differences during lectures, slide-shows and demonstrations of real bookbindings from collections in Thessaloniki. This part of the course will consist of six 90-minute presentations from Monday to Wednesday.

The second part of the course, taught by Dr Athanasios Velios, will focus on the methodologies and techniques that can be used to record bookbindings. In particular: a) Linked Data, the semantic web and the CIDOC Conceptual Reference Model (CRM); b) standardised vocabularies for book descriptions and relevant standards (Language of Bindings and SKOS); c) the development of database schemas for book descriptions; d) mapping bookbinding description databases to CIDOC-CRM and publishing
Linked Data. This session will consist of a combination of presentations and hands-on workshops in groups.

Course Fees

Course fees are £250 per person per week.
Please note that course fees cover only the tuition and an electronic copy of the course book for European Bookbinding 1450-1830.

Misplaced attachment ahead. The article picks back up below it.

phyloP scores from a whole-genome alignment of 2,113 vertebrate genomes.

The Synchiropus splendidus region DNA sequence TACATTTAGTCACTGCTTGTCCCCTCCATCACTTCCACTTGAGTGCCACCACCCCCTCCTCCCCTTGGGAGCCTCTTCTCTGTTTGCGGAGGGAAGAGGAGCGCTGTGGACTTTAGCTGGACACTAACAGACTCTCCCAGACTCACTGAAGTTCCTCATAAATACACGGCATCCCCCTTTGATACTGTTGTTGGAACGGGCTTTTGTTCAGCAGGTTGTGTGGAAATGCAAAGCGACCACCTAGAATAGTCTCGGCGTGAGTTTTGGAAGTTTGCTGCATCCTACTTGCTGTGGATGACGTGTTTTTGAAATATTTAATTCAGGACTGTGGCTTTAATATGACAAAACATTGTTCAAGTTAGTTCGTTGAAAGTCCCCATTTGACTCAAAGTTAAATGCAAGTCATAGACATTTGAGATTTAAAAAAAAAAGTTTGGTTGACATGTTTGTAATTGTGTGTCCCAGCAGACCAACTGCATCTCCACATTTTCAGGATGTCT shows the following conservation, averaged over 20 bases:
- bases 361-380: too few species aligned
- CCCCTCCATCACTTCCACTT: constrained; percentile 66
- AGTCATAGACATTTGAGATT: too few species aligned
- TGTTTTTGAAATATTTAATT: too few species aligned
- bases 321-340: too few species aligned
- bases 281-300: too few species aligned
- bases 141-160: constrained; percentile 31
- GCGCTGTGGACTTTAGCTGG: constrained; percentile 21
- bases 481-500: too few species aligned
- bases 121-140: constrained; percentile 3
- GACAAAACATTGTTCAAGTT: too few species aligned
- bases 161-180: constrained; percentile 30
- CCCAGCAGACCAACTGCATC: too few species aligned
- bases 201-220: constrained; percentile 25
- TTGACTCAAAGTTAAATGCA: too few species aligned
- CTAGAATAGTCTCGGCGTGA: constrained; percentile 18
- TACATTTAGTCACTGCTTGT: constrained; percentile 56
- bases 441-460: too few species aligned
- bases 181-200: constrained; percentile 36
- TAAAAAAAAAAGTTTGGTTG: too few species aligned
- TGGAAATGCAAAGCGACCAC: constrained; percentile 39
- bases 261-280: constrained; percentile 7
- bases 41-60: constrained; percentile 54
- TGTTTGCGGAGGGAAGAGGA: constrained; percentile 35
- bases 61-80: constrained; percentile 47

About the Saint Catherine Foundation

The Saint Catherine Foundation and its related organizations in the USA and Switzerland support conservation work at Saint Catherine’s Monastery, Sinai, Egypt. The foundations in London, New York, and Geneva collaborate with leading universities, museums, libraries and other institutions on cultural, educational and fundraising events and initiatives in Europe, the US and beyond. Partners include the Metropolitan Museum New York, British Library London, State Hermitage Museum St Petersburg, and the Bibliotheca Alexandrina Egypt. The Foundation has been collaborating with Ligatus researchers over the past 20 years.

About Ligatus

Ligatus undertakes work in the history of bookbinding, book conservation, archiving and the application of digital technology to the exploration of these fields. Ligatus’s main research projects include the conservation of the books in the library of St. Catherine’s Monastery on Mount Sinai, the development of the Language of Bindings (LoB) thesaurus of bookbinding terms and the Linked Conservation Data project.